Pak Journo Amber Shamsi On ‘Cultural Proxy War Between India-Pak’

After the ban on Pakistani artistes in Indian films, what does this cultural proxy war mean for India and Pakistan?

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A lot has been said about the ban on the Pakistani actors dictated by the Maharashtra Navnirman Sena (MNS) – a political outfit in Mumbai. Filmmaker Karan Johar, among others has ‘agreed to not hire Pakistani talent for his films’ henceforth.

Like any other one-sided rhetoric, this blanket ban has sent the Pakistani community in a tizzy.

While Vikas Swaroop, the spokesperson for India’s External Affairs Ministry has reiterated that the Indian government has not banned any Pakistani artistes or content, the MNS diktat has vitiated the matter.

The Indian film industry ban has been met on the other side of the border with a ban on Indian films and content being screened within Pakistan.

Senior Pakistani journalist, Amber Rahim Shamsi sheds light on what is happening on the issue across the border.

A Classic Case of ‘He Said, She Said’

The Indian Motion Picture Producers’ Association has banned Pakistani actors, singers and technicians from working in Indian films.

The organisation’s president, TP Aggarwal, said: “No Pakistani will be hired by their producer members ever.” Other reports stated that it was only a matter of time before the tensions between the two countries subside and that the ban would last only until the two countries resume normal ties.

Fawad Khan. (Photo: <a href="https://www.facebook.com/Fawad.Afzal.Khan/photos/pcb.10153549001741708/10153549000231708/?type=3&amp;theater">Facebook.com/FawadKhan</a>)
Fawad Khan. (Photo: Facebook.com/FawadKhan)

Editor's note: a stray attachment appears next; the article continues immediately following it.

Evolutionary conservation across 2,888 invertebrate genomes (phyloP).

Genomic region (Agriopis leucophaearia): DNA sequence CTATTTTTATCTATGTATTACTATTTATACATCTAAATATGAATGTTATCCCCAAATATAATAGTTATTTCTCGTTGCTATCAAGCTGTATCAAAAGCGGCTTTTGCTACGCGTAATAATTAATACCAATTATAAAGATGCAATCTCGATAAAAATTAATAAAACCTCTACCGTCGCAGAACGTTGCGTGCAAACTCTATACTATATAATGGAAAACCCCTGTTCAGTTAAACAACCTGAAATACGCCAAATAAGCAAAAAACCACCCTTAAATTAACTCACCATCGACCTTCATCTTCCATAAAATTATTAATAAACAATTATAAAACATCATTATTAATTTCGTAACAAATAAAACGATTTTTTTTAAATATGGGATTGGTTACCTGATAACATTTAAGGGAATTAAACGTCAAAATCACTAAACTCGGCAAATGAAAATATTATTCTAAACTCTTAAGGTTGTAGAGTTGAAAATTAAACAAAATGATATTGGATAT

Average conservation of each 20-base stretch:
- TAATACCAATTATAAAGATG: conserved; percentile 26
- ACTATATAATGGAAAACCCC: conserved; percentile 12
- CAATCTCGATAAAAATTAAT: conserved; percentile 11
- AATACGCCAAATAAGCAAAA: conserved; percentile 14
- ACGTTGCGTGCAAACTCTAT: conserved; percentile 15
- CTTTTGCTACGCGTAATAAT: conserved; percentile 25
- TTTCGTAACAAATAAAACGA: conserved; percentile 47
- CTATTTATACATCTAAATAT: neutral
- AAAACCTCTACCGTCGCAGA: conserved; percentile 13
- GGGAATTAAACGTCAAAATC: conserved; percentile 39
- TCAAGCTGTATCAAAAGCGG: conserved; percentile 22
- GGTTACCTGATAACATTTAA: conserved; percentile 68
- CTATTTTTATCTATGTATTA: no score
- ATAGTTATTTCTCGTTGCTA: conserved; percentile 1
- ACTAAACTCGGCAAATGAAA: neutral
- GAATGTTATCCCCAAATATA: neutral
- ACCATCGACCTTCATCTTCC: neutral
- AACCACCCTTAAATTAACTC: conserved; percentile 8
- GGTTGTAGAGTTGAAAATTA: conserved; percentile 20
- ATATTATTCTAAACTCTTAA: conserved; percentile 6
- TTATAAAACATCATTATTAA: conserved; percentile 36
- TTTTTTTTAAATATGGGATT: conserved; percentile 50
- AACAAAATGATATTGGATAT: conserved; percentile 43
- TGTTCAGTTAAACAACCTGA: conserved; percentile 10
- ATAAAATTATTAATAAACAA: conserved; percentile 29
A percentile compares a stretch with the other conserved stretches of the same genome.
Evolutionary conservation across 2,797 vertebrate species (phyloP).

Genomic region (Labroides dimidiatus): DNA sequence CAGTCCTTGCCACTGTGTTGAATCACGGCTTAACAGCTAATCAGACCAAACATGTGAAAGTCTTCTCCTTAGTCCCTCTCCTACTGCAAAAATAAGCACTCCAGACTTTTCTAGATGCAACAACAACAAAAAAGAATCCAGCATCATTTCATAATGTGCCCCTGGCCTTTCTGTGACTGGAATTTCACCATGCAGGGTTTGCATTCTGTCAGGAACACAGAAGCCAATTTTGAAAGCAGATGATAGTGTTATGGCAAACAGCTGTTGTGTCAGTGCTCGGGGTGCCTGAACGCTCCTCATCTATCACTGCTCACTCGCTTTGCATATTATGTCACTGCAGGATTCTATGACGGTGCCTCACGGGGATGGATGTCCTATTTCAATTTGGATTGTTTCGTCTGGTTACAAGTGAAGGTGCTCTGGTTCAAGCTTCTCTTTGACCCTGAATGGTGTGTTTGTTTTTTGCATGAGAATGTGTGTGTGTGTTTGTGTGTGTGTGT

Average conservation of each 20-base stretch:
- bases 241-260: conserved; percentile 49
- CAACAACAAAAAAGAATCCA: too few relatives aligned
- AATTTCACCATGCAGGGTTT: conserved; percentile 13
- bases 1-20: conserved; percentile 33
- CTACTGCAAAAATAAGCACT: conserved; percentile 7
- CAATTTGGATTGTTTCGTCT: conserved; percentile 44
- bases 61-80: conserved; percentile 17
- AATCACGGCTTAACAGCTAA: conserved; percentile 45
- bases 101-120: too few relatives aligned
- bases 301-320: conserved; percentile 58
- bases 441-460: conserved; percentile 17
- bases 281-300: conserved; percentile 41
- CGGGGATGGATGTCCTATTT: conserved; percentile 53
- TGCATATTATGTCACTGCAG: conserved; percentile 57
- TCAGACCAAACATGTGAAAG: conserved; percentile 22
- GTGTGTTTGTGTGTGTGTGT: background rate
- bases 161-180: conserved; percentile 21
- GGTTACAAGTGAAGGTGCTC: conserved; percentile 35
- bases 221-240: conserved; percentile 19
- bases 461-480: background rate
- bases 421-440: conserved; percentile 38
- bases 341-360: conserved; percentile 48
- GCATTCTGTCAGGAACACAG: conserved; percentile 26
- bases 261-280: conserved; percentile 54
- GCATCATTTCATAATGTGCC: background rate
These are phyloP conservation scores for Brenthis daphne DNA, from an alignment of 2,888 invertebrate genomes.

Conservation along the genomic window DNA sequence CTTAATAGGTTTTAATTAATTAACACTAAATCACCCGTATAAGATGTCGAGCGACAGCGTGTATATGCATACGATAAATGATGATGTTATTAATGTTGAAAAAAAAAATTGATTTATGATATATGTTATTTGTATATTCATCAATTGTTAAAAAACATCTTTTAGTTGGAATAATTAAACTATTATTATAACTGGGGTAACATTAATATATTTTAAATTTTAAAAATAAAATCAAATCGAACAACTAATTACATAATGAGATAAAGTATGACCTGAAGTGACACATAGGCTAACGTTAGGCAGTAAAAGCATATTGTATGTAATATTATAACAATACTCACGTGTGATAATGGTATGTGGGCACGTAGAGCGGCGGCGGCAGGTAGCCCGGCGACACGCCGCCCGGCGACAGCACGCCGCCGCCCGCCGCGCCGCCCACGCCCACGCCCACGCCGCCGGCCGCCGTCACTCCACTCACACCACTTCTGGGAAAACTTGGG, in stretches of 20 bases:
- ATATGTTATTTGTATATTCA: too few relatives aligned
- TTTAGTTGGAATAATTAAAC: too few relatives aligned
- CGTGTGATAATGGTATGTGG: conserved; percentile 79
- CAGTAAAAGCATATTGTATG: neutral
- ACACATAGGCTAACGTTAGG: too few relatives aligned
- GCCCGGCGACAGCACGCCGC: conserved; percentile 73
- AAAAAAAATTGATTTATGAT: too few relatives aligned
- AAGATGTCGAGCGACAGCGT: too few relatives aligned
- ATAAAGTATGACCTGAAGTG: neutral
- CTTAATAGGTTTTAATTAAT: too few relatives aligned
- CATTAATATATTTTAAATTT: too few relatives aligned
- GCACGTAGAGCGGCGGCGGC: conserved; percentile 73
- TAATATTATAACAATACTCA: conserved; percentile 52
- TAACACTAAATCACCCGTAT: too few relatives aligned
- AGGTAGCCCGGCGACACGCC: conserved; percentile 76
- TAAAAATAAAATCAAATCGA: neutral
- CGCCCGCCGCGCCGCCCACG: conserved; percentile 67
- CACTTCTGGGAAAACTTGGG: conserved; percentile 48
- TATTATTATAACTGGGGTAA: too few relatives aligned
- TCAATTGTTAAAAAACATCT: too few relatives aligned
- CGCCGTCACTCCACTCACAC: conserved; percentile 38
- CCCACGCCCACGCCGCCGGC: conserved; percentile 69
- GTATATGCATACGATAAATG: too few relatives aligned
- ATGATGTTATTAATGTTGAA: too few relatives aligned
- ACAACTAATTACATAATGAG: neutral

Fawad Khan has decided to stay put in Pakistan. Previously, he was to be in India to promote his upcoming multi starer Ae Dil Hai Mushkil. A couple of other Pakistani artistes cancelled their shows anticipating backlash or even violence.

Pakistan has also imposed similar restrictions in their industry. But, the question that no one seems to answer is “why does one industry feed off the other and then expect it to shut its doors when the work is done?”

Artistes, The Exploited Lot

Ashoke Pandit, a producer and IMPPA member, said:

IMPPA paid homage to the martyrs who were killed in Uri. It therefore felt it is its responsibility towards the nation and passed a resolution banning Pakistani actors and technicians in India till normalcy returns. For IMPPA, nation comes first.

The line between politics and art in India is already blurry. Actors, artistes have often been used as decorative pieces by politicians to ensure a visible participation in public rallies and campaign trails, but conveniently deserted in their hour of need. Any political upheaval invariably ends up axing art and culture. If art and politics have been inextricably conjoined in India, then why is the relationship parasitic?

Is there no way that art can remain for art’s sake and not be exploited for the sake of politics?

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